Research and scholarship

Currently, three projects bring together my interests in visual sociology and religion. Seeing and Believing investigates the use of photovoice in interfaith dialogue and gathers data on religion in the everyday lives of Christian, Muslim, and Jewish participants. I see this research as a form of engaged scholarship, an effort to learn with participants and to pursue social change through my work.

Cultivating Community is an ethnography of an urban farm situated on a church property. The project brings together data collected over a four-year period using techniques of visual ethnography, photo elicitation, and photovoice. I plan to present a paper titled, “Pizza Farming and the Curious Case of an Urban Farm on a Church Property,” at the 2020 annual meeting of the International Visual Sociology Association.

Finally, Converted Structures is a faculty–student collaboration that investigates the prevalence and meaning(s) of religious buildings converted to secular uses (e.g., church to condos) and vice versa. The photograph shown in the page header is an example: this Baptist church in Washington DC was converted into an art gallery. It is a project that grew out of a personal interest in these kinds of conversions: wherever I travel, I try to photograph a converted building. Currently, my team is working through a data set that allows us to identify buildings converted between 2003 and 2018. Our focus is on two dozen cities in the United States. Once these locations are mapped, a typology of conversions will emerge and we will select examples of each type for further study.

The potential of visual research methods in the sociology of religion is vast, but largely untapped. This comes as a surprise, however, given the visual, symbolic, and material nature of religion and spirituality. Evidence of religious faith and practice is materially present in everything from clothing and jewelry to artifacts found in people’s homes and workplaces. Not only is religion’s symbolic and material presence palpable throughout society, it also informs attitudes, beliefs, and behaviors of countless people worldwide. Words-and-numbers approaches to social research, however, sometimes miss important dimensions of religion and spirituality in the contemporary world. Seeing Religion is an invitation to a visual sociology of religion. Contributors draw from their current research to discuss the application of visual methods to the study of religion and spirituality. Each chapter stimulates the sociological imagination through examples of research techniques, analytical approaches, and methodological concerns.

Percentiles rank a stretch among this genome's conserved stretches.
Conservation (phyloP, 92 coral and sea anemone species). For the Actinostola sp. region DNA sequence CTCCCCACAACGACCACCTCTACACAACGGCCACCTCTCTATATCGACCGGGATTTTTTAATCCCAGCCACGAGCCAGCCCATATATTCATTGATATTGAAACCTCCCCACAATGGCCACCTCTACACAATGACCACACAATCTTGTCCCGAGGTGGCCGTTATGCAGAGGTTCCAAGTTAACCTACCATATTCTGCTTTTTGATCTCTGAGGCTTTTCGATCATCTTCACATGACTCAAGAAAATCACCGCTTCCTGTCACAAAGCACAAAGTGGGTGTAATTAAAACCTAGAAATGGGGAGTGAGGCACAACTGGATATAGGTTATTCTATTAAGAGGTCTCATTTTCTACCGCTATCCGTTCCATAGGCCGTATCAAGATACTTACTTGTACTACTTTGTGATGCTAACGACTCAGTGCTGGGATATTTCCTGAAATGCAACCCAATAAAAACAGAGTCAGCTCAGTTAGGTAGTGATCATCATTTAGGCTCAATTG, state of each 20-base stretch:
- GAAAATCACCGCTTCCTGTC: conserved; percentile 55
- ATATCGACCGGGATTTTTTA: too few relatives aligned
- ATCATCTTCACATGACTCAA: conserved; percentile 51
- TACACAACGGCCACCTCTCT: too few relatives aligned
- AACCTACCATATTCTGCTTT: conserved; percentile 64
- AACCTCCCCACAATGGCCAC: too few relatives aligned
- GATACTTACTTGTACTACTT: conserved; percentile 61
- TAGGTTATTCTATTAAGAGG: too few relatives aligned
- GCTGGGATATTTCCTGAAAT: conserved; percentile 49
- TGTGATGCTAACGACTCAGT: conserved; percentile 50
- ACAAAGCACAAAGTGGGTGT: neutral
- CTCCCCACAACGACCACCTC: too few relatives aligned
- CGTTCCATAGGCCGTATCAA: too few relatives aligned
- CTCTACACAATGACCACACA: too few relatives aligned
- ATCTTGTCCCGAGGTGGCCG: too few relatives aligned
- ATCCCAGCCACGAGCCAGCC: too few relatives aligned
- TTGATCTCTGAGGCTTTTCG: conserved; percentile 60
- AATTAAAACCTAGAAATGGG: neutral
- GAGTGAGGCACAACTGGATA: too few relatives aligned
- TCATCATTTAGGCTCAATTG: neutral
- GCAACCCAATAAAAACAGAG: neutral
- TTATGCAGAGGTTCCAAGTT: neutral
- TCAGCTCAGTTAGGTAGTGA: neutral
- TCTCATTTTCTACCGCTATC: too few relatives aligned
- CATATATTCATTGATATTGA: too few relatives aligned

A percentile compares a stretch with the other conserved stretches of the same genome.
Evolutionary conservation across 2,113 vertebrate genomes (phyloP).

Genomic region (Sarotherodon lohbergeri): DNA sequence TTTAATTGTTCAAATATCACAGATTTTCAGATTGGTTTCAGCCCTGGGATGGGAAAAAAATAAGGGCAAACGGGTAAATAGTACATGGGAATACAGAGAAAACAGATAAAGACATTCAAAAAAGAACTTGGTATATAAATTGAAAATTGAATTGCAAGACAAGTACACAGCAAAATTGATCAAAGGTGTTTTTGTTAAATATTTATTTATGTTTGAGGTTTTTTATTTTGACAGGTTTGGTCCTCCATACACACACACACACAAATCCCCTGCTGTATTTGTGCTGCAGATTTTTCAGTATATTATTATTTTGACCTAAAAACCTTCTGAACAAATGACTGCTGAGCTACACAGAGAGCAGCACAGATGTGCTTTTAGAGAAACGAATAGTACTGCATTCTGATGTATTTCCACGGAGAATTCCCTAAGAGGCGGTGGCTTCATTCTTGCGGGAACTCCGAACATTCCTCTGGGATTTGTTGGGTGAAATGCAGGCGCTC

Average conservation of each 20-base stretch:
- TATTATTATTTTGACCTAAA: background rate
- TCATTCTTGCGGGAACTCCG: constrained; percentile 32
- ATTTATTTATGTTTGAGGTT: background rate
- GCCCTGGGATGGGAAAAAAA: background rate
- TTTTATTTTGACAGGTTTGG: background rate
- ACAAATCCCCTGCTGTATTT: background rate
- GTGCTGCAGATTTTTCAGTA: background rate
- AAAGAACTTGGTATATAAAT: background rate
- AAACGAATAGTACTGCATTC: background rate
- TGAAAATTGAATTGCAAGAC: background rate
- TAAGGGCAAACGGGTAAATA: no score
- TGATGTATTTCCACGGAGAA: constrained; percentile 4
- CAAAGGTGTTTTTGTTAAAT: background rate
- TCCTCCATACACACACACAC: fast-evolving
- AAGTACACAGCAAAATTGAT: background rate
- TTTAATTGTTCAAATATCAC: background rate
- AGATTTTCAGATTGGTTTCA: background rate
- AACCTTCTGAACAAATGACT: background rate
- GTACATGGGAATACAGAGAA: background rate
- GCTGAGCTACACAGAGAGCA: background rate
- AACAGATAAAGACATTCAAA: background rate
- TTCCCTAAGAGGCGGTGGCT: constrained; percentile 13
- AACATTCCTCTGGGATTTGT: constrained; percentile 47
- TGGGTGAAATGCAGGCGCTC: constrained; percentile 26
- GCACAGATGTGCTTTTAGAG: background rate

Click on the book cover for more information about Seeing Religion.

Chapters

Annual Review of the Sociology of Religion, Volume 3: New Methods in the Sociology of Religion

“Speaking of Methods: Eliciting Religious Narratives through Interviews, Photos, and Oral Diaries” (with Nancy T. Ammerman), Pp. 117–134.

Edited by L. Berzano and O. Riis. Leiden, The Netherlands: Brill.

Annual Review of the Sociology of Religion, Volume 10: From Religion to Geopolitics

“Through One Another’s Lenses: Photovoice and Interfaith Dialogue” (with William L. Sachs, Catherine Holtmann, Elena G. van Stee, Kaitlyn Eekhoff, Michael Bos, and Ammar Amonette), July 25, 2019.

Edited by Guiseppe Giordan and Andrew P. Lynch. Leiden, The Netherlands: Brill.

Articles

Engaging and Researching Congregations Visually: Photovoice in a Mid-Sized Church

Roman R. Williams
Ecclesial Practices, Volume 6, Issue 1, 2019, Pages 5–27.

ABSTRACT
Visual research shows promise in the study of congregations. And with so many people carrying cameras to worship services in the form of a smartphone, opportunities abound for those interested in visual approaches to research and engagement. This article explores the potential of a participatory action technique known as photovoice in congregational settings through a case study of a church located in the midwestern region of the United States. Photovoice, it is argued, gives participants permission to discuss matters of personal significance, builds relational bridges across differences (in this case, across different age cohorts), and may help a congregation to see itself from new perspectives. Likewise, the materials produced in a photovoice project comprise a rich collection of data that may be analyzed by a researcher to explore themes central to their research agenda. When used in conjunction with familiar ethnographic practices such as fieldnotes and interviews, photovoice can become a valuable component of a project that pursues both research and engagement.

Visual Tools for Visual Times: Innovation and Opportunity in the Visual Sociology of Religion

Roman R. Williams
Review of Religious Studies: History and Society, Volume 14, Issue 2, 2018, Pages 98–130.

ABSTRACT